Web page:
What is the internet (Internet) (public network)?
Large network with millions of hosts from many organizations and countries around the world. Amalgamation of many smaller networks. Data travels by a common set of protocols (starting with TCP/IP). All (well, almost all- ignore 10.x.x.x, 127.x.x.x, 172.16.x.x through 172.31.x.x and 192.168.x.x) internet addresses are unique.
What is an IP address (Logical address) (Network address)?
In IPv4, 32-bits or a quad of octets (bytes). In IPv6, 128-bits or a hex of octets (bytes) or 32 hex characters. A software address, not a hard-coded address.
What is TCP (Transmission Control Protocol)?
Network reliable communication protocol, typically sits on top of IP. See UDP.
What is WIFI (Wi-Fi) (Wifi) (WiFi) (Wireless networking)
Local area wireless technology to exchange data or connect to the internet (usually using 2.4 GHz UHF and 5 GHz SHF).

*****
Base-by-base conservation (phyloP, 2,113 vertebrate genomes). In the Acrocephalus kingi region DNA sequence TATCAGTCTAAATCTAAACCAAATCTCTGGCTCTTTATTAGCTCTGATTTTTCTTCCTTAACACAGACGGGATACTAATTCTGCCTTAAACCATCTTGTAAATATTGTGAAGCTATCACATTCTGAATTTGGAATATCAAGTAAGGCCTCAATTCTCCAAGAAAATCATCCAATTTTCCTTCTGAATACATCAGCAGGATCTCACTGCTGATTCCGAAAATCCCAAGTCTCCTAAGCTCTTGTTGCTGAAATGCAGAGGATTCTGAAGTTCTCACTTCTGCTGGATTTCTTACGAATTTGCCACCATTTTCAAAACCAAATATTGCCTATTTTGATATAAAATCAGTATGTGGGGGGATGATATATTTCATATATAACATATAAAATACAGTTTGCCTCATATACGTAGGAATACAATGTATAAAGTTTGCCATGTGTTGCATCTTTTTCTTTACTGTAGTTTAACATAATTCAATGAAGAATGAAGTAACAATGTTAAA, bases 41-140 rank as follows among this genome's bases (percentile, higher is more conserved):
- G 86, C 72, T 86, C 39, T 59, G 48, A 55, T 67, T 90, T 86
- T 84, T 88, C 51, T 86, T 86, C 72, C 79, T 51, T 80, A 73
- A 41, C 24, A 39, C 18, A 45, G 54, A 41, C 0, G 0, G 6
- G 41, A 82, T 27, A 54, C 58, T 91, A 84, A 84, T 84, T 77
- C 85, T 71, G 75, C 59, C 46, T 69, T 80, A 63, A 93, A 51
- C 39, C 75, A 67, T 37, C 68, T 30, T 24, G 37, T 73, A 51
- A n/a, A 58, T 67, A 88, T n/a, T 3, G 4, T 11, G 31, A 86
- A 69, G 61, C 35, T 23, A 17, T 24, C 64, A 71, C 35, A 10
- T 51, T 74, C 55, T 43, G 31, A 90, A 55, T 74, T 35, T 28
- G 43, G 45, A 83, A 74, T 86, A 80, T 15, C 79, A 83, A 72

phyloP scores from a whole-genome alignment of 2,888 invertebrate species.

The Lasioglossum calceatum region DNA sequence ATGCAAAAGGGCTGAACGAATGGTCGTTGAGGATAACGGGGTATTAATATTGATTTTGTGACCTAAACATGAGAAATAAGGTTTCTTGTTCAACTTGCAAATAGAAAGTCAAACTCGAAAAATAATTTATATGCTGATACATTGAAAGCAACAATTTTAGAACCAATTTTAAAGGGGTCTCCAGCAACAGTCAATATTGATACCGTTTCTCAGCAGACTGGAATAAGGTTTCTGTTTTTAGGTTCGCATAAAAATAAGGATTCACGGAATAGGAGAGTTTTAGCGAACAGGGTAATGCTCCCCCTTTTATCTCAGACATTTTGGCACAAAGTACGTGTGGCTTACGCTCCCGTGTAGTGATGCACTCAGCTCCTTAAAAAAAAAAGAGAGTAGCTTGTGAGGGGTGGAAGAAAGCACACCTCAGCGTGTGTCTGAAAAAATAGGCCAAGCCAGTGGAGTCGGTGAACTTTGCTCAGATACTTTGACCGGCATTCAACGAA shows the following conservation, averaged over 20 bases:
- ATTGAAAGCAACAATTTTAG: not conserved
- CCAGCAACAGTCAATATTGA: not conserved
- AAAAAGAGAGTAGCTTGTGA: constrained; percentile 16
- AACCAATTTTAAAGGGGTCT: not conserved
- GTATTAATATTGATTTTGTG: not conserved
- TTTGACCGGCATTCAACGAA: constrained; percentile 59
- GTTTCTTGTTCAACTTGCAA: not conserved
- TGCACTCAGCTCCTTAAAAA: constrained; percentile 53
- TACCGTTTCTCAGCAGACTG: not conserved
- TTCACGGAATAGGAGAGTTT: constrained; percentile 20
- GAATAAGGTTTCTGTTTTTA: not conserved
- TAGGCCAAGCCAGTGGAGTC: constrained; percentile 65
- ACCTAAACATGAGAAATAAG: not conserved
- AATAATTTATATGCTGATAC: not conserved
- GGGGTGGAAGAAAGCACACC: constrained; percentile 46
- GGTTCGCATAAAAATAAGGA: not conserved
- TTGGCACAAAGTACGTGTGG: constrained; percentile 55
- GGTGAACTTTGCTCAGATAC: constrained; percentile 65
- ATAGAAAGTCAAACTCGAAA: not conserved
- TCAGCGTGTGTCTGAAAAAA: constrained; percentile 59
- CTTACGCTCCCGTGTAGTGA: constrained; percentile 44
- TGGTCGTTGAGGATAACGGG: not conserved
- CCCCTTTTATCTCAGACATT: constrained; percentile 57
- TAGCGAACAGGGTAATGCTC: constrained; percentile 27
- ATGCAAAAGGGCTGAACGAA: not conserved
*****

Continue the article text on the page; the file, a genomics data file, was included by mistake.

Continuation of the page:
What is wired (hard-wired)? Connected to other devices by cables, usually ethernet cables. See Ethernet. What is wireless? Connected to other devices by WIFI (typically using a WAP).
Appendix II: How does a router link (connect) an intranet to the internet?
You need an internet address (actually, you need an IP address but they are pretty much the same thing) to be on the internet. Your home network does not have one. So, how do you get one? You might try to buy one or more IP addresses. However, all (almost all) the usable internet addresses are already owned. It would be really expensive (much more than your lifetime beer and coffee expenditures combined). Worse, you would have to search hard really to find someone willing to sell you one. So, buying one or more is not a workable plan.